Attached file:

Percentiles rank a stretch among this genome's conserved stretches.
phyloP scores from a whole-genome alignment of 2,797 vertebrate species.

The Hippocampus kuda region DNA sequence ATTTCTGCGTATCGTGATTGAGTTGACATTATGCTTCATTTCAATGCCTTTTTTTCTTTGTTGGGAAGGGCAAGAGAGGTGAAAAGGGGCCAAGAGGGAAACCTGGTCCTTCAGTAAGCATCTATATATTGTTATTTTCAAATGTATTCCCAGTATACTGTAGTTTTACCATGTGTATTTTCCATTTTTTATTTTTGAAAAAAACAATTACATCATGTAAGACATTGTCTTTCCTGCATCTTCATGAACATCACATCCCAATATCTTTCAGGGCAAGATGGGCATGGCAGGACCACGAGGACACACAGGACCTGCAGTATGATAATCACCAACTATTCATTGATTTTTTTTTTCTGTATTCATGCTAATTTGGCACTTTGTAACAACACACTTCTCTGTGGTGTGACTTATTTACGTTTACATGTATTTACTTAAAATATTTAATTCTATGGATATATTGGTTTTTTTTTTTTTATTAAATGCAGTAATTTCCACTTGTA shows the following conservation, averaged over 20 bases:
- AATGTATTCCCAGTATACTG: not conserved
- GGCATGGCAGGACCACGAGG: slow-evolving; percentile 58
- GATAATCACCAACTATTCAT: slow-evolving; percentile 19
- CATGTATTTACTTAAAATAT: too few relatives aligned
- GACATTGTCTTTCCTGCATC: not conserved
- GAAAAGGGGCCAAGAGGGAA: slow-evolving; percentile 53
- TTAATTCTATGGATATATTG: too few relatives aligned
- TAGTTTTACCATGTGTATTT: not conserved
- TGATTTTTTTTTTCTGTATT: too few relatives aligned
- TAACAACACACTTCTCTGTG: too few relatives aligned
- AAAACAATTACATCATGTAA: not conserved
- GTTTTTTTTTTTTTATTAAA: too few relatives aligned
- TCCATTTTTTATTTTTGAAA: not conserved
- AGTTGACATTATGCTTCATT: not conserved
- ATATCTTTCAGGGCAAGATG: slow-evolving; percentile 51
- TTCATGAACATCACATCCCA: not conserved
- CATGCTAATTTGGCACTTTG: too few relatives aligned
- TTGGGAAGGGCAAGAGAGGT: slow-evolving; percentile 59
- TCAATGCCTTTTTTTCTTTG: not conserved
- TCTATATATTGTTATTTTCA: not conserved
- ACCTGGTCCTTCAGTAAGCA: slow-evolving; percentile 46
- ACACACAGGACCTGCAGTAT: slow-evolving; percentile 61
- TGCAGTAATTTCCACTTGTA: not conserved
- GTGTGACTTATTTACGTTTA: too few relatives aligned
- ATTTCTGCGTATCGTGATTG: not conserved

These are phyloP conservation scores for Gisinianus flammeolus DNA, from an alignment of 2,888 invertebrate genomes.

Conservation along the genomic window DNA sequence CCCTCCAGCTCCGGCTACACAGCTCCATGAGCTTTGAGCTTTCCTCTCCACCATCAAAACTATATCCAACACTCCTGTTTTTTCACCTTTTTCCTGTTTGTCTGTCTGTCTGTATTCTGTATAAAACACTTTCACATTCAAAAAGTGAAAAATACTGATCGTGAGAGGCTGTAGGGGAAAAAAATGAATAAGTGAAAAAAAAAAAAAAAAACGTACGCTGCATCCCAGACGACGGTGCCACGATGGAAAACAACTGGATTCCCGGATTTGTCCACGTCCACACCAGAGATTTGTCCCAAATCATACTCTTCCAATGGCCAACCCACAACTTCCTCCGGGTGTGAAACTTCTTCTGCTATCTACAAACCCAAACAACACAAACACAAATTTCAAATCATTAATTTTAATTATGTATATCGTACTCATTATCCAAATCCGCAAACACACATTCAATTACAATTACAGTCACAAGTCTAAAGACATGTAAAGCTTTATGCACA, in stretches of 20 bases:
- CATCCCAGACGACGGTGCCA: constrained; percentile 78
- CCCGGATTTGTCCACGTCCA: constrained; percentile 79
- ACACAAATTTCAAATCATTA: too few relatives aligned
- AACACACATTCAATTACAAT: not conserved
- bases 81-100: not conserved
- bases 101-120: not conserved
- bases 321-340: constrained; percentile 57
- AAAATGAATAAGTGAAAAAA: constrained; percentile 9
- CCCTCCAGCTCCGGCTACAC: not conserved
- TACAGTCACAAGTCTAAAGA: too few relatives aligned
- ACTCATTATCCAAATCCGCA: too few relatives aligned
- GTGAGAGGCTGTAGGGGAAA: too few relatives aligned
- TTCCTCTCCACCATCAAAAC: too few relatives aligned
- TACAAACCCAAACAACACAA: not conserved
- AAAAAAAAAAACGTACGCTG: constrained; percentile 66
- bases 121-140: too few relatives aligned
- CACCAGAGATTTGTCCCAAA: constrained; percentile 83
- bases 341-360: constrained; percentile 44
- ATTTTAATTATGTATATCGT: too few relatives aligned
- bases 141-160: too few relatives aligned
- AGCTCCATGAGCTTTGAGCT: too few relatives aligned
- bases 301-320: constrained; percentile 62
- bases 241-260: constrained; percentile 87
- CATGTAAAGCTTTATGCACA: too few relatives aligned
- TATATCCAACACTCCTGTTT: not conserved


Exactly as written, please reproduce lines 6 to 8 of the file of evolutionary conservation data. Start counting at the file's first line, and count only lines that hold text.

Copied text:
- GATAATCACCAACTATTCAT: slow-evolving; percentile 19
- CATGTATTTACTTAAAATAT: too few relatives aligned
- GACATTGTCTTTCCTGCATC: not conserved